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Considering the artist Alan Davie

Fig 1: A young Alan Davie, photographed with dog (Belinda, apparently) – a man clearly in tune with the natural world


I first recall encountering Alan Davie’s (1920 – 2014) work at first hand, in the early 1990’s when visiting the Kelvingrove Art Gallery in Glasgow. A child at the time, I remember the effect these awesome paintings had on my young mind. The sheer scale, depth of feeling, use of rich colours and ethereal forms were like nothing I had experienced, prior to this important moment. Important because, I am quite certain now, that this event was when I first became fascinated with painting and more specifically abstraction within the medium. Davie’s death, just over a fortnight ago on the 5th of April, is the sad event which has prompted this unexpected deliberation, and my subsequent conclusions of his work, to be drawn. I find when thinking of Alan’s work, the fact I was a child when I first saw his paintings and that these objects were able to affect my observations in such a meaningful way, an interesting and correlated point. After reflecting on these events alongside the content of Davie’s work – both visually and thematically – I am inclined to think, the reason I was so drawn to this imagery as a child, was because my senses and judgements were far more innate and instinctive then, and as a result the appeal of this artist’s creations and his visual approach held my attention in a way that I could neither explain nor feel the need or obligation to do so. This is not to say that all children are necessarily more inclined to find an appeal in abstraction; however I do suspect that in this instance that I was able to, unknowingly, accept what I was viewing as being both new and simultaneously totally familiar, in a manner that I could find an unexplained comfort in. My awareness of this new intrigue, then as it is now, has an extensive appeal, which much like Davie’s work is precisely indefinable, yet considerations of, joyously attempted and therefore one feels inclined to do so again in the ensuing text.


clip_image003  Fig 2: Davie the artist and ‘shaman’ working in his studio, utilising his own ‘dip technique’, which is evident in much of his early work


clip_image005Fig 3: The Saint (1948) is an early painting of Davie’s, which has shades of Picasso coupled with the expressionistic, symbolic style of a Edvard Munch


Born in 1920 in Grangemouth, Scotland, Alan attended Edinburgh College of Art from 1938 to 40. After which he conscripted in the army and served in the Artillery during the Second War. However, during this period he never experienced front line battle. Instead his time was spent in training at an aircraft base in rural Warwickshire, surrounded by fields, trees and rural nature; which is now said to have played a crucial part in his eventual creative focus and direction. His interest in poetry, both as a writer and student of were pursued at this time and much of the artistic principles gained from this creative pursuit subsequently led into his painting. An awareness of the poetry of Walt Whitman (1819 – 1892) & T.S. Eliot (1888 – 1965) subsequently blossomed. In connection with these concerns, a consciousness of nature and a human being’s fundamental connections with this ensued and became an ever-present aspect of Davie’s practice. The realisation of these factors was settled upon during these experiences and studies.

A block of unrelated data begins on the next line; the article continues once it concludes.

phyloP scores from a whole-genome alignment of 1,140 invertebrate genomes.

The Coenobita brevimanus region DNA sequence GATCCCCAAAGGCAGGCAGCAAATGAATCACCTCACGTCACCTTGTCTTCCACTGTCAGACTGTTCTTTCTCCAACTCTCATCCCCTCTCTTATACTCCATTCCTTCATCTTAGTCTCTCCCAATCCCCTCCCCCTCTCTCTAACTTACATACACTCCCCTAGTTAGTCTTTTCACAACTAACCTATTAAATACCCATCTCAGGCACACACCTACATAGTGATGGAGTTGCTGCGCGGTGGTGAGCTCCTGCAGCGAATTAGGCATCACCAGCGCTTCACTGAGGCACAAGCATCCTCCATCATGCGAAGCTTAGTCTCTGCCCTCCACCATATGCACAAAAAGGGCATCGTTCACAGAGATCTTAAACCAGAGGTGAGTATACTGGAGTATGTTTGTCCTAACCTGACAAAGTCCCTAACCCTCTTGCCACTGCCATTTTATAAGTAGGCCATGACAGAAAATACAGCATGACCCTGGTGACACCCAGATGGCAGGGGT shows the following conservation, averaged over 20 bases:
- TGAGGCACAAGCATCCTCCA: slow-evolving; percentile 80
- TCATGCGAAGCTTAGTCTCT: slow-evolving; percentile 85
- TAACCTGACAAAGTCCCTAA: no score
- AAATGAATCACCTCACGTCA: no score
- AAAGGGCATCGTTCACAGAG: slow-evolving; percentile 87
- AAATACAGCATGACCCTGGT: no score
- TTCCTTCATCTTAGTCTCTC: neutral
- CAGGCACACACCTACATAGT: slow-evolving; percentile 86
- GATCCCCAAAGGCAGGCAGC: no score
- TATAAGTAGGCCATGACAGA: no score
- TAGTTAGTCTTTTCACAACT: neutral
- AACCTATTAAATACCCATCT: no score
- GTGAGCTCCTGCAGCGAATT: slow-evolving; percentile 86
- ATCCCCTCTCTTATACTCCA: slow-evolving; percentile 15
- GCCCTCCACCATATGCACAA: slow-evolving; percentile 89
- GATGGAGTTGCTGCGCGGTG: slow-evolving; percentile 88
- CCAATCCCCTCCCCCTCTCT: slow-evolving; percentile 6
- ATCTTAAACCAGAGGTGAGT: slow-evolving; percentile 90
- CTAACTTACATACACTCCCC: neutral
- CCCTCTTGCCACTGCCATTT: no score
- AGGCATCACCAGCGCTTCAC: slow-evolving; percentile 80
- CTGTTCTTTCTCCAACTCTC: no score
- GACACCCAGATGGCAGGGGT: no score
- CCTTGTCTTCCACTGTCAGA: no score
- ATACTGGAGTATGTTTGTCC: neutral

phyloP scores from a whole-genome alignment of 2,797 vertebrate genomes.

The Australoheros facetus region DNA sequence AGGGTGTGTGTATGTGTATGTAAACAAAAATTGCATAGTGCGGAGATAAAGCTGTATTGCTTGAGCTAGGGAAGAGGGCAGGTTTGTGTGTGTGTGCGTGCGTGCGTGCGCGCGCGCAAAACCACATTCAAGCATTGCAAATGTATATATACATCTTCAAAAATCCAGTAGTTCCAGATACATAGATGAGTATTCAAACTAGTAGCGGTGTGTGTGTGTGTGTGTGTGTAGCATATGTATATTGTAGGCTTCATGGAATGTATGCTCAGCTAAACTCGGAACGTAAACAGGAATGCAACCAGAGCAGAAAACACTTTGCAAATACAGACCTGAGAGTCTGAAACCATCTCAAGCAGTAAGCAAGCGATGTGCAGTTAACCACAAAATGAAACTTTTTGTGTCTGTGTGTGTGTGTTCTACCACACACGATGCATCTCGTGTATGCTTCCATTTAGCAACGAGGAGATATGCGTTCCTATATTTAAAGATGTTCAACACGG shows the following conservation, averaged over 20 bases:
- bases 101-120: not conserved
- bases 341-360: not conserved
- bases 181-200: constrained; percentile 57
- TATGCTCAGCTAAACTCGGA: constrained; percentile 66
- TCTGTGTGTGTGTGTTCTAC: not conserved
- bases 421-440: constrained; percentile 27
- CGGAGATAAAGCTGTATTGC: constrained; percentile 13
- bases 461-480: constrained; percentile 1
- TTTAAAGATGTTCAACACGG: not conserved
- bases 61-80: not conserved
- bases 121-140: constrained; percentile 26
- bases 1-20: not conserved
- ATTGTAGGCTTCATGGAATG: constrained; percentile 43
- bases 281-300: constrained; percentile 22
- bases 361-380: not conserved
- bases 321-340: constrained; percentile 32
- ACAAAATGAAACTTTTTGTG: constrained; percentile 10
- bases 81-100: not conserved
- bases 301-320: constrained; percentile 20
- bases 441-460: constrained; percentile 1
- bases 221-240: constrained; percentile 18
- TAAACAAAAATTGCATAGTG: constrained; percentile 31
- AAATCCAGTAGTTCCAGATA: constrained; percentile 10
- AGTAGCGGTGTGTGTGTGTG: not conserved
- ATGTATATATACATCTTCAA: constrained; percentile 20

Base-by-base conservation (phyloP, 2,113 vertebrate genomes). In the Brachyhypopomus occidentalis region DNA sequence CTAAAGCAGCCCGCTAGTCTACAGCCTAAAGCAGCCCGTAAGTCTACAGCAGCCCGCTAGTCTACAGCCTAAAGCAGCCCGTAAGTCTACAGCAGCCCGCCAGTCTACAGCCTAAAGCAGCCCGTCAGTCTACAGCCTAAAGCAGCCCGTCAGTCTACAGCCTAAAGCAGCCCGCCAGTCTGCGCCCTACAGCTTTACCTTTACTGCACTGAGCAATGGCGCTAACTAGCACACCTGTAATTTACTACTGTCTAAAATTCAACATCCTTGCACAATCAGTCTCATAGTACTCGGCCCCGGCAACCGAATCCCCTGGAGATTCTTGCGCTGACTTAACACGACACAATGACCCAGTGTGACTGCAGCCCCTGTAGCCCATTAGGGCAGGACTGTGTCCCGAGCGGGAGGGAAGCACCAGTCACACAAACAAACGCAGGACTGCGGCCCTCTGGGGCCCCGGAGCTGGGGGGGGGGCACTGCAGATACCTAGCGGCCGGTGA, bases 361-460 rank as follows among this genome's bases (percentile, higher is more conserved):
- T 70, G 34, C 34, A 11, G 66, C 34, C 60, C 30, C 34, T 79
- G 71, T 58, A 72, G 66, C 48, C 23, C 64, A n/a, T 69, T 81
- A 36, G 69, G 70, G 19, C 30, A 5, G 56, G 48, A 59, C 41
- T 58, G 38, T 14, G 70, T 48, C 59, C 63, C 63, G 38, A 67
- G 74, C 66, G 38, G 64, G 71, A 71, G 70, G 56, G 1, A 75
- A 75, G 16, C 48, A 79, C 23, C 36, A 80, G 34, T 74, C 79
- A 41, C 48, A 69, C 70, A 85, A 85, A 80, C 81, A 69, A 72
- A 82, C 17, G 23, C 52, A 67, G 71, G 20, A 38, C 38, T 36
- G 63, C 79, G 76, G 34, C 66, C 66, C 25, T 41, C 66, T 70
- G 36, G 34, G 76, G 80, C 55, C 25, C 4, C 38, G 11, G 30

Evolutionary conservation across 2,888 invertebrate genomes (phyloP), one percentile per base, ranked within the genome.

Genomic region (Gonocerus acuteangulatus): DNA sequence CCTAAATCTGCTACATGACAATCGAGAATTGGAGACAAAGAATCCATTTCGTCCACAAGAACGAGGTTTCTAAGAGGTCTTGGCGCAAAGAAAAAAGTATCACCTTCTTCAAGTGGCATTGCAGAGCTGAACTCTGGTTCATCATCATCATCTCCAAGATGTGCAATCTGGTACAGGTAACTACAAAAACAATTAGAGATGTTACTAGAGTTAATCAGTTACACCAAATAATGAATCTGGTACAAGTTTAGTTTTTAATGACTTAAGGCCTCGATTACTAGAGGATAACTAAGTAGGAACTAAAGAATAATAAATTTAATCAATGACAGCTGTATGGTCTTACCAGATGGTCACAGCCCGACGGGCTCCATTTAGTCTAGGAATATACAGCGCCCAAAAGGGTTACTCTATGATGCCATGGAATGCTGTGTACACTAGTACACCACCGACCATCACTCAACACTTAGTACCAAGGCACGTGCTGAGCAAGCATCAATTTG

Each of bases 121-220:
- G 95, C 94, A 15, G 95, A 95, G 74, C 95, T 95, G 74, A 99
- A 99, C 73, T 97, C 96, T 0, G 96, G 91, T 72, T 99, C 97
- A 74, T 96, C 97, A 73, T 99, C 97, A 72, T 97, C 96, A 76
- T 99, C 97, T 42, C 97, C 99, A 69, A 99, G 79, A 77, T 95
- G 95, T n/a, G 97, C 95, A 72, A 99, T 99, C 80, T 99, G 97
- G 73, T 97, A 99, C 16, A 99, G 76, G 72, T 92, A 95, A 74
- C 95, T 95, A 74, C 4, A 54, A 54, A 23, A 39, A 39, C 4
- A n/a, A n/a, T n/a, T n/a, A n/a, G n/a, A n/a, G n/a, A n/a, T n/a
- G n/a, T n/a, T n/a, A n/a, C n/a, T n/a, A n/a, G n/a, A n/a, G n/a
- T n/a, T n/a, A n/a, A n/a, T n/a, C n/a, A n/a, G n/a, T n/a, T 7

clip_image007Fig 4: Jingling Space (1950) is a particular favourite of mine. A young artist, just getting by at the time, the painting is comparable to a fine improvisational jazz performance - an activity and discipline Davie was honing and adapting both as a musician and a painter, during this decade.


Davie’s approach to his work is primarily, deeply rooted in the improvisational nature of jazz music. A jazz musician of some standing himself, his concentration on the subconscious, embryonic state of the human mind and its capacity for extemporaneous creative development, is at the centre of his practice. During the 50’s Davie, like many other noted writers and artists utilising various disciplines, discovered and began adapting Eastern philosophies as part of their approach to their practices – the Beat writers being a noted example of this. The idea that art is a spiritual force that is in a sense, channelled through the physicality’s of the human body, was an ethos present in most of Davie’s paintings – particularly his earlier work of the 40’s, 50’s & 60’s – of which much of these ideas and principles had come from Eastern cultural and religious beliefs. The surrendering of oneself to a type of ‘native state’, where controlled impulses are allocated time and space in order to create different, unimagined forms of visual expression, was the central concern of Davie’s practice during this time. Davie appropriately described his approach to painting in this way:

a manifestation of spirit felt by a creative genius and passed to us through its conducting medium of form, as a wire can conduct electrical energy from one matter to another.[1]


clip_image009Fig 5: Farmer's Wife No. 2 (Jazz Musician and Lady) (1957) is a highly erotic, spontaneous, pulsating and texture work; both physically – by adding grit to the paint – and visually through the sheer expressive freedom of its formation. This is a work that displays various hallmarks of the artist’s interest in eroticism and improvisational techniques.


clip_image011Fig 6: Image of the Fish God (1956) is one of a series of 7 works of the same title. These images are informed by his interest in the primordial, shamanistic forms of ancient civilisations and beliefs.


At this time, this inevitably led to associations being made between his paintings and those of the new American Abstract Expressionists – and particularly the drip paintings of Jackson Pollock (1912 - 1956). This wholly simplistic comparison was one that Davie unsurprisingly rejected. Declaring himself, very much a “Scottish artist”; seeing himself in the Celtic and Pictish traditions and not in the Modernist cannon (although, this revisiting of ancient art and cultures of course, put his work very much within that particularly ‘Modern’ category). Whether consciously so or not, Davie’s art and the personality of the artist himself, became depicted as sort of shamanistic and a ‘man of nature’. A Super-8 film made by him and his wife Bili in 1960, of him working on various paintings in his London flat, stripped to the waist, with his legendary chest length beard, throwing dust and other debris onto the canvases, helped enforce this view of Davie ‘the artist’. The amalgamation of improvisational jazz, Zen Buddhist, Byzantine, Romanesque, pagan and early/pre-Christian cultures, became significant subjects and considerations within his work. His intrigue in exoticism and eroticism, which was evident in much of the visual imagery and other stimulated sensory accounts, found in the works Davie became immersive in, fused in his work with the spiritual intensity of his own deeply held Celtic roots.